NAIROBI, Kenya, Feb 12 – Mohamed Rashid has nostalgic recollections of taking leisurely walks down the narrow streets of the old section of Kenya’s coastal city of Mombasa as a child while marveling at its aesthetic beauty and splendor.
The elderly native of Mombasa old town, a world heritage site, said it was therapeutic to take an evening stroll along its meandering but well-manicured streets amid a cool breeze from the nearby Indian Ocean.
Rashid’s fond memories of the natural beauty of his ancestral birthplace is now being replaced by some regret as he witnesses rapid development that has also defaced nearby heritage sites.
“As a life-long resident of Mombasa old town, I have always been drawn to its world-class architecture, ancient bazaars and hospitable residents,” Rashid said during a recent interview.
“Unfortunately, the ongoing construction of tall buildings has desecrated the heritage of a centuries-old town square that has always been a draw to local and foreign tourists,” he added.
He regretted that investors who are putting up new mansions in Mombasa old town have paid lip service to its ecological integrity and that of nearby heritage sites that have placed it on the global map.
“The unregulated construction is also weakening the foundation of ancient buildings our ancestors bequeathed us and we are worried the next generation may be denied a chance to enjoy the beauty and serenity associated with this revered section of Mombasa,” said Rashid.
He said that regulatory authorities should intervene in order to preserve the integrity of an old section of Kenya’s second-largest city whose construction dates back more than five centuries ago.
According to archived records, the Mombasa old town which covers a 72 hectares radius was home to Arab, Asian, Portuguese and British settlers for centuries while its architecture is a reflection of the culture of those early inhabitants.
Some of the most popular scenic attractions within Mombasa old town include Fort Jesus, which was built by the Portuguese towards the end of the 16th century to protect a prized ancient trading hub from foreign invaders.
Raphael Gombo, head of Public Programs Office at Fort Jesus said that its nomination to the UN Educational, Scientific and Cultural Organization (UNESCO) world heritage site list has elevated its status as a world-class tourist destination.
He said the Kenyan government and overseas donors have intensified efforts to preserve the architectural integrity of Fort Jesus amid threats linked to mushrooming real estate development in Mombasa old town.
“Some efforts have been ongoing for the last 20 years to help preserve Mombasa old town and its ancient buildings like Fort Jesus,” said Gombo.
The local communities are actively involved in preserving this heritage. We have a Mombasa old town conservation office that has been fighting against unplanned development,” he added.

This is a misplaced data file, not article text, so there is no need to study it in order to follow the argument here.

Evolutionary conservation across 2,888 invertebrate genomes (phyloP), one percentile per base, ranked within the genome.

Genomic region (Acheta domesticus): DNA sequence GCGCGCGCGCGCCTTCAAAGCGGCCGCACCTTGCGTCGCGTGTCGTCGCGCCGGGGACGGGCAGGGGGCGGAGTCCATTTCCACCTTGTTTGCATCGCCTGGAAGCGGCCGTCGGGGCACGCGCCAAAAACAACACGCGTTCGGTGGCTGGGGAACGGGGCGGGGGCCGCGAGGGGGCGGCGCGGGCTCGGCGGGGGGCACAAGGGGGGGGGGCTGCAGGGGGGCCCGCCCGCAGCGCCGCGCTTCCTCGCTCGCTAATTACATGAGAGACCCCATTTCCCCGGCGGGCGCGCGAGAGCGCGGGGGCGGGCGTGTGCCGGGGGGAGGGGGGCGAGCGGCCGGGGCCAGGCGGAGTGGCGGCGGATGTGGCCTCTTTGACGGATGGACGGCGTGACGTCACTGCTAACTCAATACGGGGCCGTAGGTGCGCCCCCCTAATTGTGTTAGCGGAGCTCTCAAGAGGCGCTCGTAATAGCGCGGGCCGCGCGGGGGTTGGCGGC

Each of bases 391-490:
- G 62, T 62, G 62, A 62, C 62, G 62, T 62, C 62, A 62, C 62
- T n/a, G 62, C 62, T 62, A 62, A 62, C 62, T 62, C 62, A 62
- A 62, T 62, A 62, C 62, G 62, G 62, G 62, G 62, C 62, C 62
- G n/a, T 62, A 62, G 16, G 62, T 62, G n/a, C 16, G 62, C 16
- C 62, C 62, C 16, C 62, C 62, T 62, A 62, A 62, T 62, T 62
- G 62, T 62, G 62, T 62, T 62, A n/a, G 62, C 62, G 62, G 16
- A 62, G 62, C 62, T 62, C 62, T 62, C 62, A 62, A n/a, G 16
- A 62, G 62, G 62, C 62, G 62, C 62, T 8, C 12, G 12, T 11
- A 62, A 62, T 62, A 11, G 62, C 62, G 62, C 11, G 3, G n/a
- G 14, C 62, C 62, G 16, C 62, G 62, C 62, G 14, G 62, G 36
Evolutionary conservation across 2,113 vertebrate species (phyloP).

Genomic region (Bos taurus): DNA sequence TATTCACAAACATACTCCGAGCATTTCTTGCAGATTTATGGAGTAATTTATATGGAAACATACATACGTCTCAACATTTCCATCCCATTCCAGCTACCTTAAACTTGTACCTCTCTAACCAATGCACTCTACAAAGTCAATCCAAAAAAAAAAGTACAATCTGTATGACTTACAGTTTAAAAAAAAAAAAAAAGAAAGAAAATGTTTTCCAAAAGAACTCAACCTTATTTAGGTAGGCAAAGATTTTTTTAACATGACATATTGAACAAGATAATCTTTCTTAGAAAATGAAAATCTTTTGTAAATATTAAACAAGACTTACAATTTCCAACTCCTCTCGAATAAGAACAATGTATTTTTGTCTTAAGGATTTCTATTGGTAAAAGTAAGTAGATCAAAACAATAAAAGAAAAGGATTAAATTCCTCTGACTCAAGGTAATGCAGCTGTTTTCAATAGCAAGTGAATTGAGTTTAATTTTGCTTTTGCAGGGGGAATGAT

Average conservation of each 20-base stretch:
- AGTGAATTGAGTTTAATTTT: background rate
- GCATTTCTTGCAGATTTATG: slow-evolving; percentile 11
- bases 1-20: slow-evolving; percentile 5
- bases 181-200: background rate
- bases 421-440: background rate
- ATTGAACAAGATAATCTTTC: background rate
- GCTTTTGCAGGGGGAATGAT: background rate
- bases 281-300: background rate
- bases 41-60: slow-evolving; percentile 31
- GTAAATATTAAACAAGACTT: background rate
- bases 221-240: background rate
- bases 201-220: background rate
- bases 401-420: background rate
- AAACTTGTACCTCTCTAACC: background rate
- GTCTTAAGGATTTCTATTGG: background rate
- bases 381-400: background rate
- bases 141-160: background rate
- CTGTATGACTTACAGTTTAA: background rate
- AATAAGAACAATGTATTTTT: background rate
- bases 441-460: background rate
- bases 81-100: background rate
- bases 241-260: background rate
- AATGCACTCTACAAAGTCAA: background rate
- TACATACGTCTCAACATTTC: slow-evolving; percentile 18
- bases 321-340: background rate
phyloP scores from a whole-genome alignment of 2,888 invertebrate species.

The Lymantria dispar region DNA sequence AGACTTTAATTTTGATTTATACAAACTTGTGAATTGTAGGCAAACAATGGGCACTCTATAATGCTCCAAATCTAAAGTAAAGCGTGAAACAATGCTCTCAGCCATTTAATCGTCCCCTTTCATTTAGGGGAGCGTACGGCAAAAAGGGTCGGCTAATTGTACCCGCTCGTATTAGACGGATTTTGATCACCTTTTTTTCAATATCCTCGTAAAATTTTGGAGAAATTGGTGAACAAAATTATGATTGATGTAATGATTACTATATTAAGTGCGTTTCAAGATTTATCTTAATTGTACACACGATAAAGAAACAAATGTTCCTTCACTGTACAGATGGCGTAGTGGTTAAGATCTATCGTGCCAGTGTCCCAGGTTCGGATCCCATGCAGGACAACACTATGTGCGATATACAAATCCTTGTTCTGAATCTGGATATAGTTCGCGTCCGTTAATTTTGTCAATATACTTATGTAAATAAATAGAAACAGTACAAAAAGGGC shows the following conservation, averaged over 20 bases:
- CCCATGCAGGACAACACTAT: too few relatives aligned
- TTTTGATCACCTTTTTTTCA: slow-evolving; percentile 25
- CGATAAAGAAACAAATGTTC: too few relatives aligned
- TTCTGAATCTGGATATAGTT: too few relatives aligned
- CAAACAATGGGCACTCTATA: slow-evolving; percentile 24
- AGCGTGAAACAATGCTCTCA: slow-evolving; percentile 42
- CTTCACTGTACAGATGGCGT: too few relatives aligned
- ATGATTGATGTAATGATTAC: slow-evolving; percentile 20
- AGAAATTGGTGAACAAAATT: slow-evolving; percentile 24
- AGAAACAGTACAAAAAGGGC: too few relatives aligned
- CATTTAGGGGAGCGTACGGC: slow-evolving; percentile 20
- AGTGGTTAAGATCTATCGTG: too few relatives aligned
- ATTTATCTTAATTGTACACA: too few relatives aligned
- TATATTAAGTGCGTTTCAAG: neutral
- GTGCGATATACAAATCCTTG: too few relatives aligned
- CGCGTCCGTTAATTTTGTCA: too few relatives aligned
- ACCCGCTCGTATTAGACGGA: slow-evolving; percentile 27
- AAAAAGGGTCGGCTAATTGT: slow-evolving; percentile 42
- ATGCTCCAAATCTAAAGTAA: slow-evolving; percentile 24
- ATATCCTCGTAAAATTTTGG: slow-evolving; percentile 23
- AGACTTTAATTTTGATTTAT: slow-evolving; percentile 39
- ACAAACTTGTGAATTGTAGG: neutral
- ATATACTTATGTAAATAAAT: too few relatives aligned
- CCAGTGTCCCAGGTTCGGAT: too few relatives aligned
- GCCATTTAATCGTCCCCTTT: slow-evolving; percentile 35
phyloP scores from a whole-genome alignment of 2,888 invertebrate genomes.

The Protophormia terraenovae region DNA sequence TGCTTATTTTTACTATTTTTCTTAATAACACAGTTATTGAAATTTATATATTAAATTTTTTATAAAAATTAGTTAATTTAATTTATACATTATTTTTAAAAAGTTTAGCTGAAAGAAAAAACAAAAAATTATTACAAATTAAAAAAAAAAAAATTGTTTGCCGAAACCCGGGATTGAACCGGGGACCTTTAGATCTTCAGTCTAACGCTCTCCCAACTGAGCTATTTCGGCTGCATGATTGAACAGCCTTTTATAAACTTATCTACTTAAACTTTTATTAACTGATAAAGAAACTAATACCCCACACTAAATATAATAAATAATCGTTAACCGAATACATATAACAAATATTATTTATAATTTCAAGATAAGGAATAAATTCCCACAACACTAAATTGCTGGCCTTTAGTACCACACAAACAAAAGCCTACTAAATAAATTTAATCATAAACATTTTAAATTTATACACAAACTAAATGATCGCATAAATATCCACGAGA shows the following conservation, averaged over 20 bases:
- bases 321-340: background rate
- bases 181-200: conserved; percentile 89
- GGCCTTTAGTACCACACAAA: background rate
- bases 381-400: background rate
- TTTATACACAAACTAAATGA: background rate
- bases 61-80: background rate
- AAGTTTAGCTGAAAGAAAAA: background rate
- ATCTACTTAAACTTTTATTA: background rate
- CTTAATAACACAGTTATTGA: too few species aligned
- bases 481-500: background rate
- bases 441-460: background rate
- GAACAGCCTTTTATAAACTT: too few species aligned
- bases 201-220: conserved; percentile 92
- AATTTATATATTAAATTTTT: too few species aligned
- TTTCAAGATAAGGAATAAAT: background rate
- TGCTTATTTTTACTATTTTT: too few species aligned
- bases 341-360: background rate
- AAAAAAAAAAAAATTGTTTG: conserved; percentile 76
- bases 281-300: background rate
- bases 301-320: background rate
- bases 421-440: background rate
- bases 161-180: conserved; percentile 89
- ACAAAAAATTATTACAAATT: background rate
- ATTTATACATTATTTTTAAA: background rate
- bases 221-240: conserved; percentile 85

He said that the National Museums of Kenya and the Mombasa county government have coordinated efforts to protect heritage sites from encroachment by private developers.
Gombo said that grassroots conservation lobby groups have also filed court cases to halt the construction of new buildings which threatens the architectural integrity of heritage sites like Fort Jesus.
“We are pushing for restricted development to ensure that Fort Jesus and other ancient buildings are not delisted from UNESCO world heritage sites,” said Gombo.
He said that preserving the ecological and structural integrity of Mombasa old town is key to sustain the flow of local and foreign tourists and dissuade them from relocating to rival heritage sites like Indian Ocean archipelago of Zanzibar.
Mathias Sipeta, a member of a community-based rights advocacy group, said that legal interventions aimed at protecting coastal heritage sites from desecration by private developers have been rolled out in the recent past.
“We are currently following up on a case where one house actually went down during the construction of a new modern house within Mombasa old town,” said Sipeta.
“Right now the construction has stopped and we are waiting to see how the owners of the old building can be compensated. Of major concern is the issuance of construction permits in the old town which is a heritage site,” he added.
He said that local authorities should crack the whip on unscrupulous developers who are defacing the natural beauty of Mombasa old town and avert the likelihood of its delisting from UNESCO world heritage site.
Fatima Ali, a middle-aged female resident of Mombasa old town said that unregulated construction of modern buildings has been accompanied by environmental and social disruptions.
“The old houses that have survived for centuries could even collapse as their foundations are now weak due to heavy dredging of the ground to pave way for construction of tall buildings,” said Ali.
She said that local communities have rallied behind efforts to preserve heritage sites within Mombasa old town which makes huge contributions to their livelihood through tourism.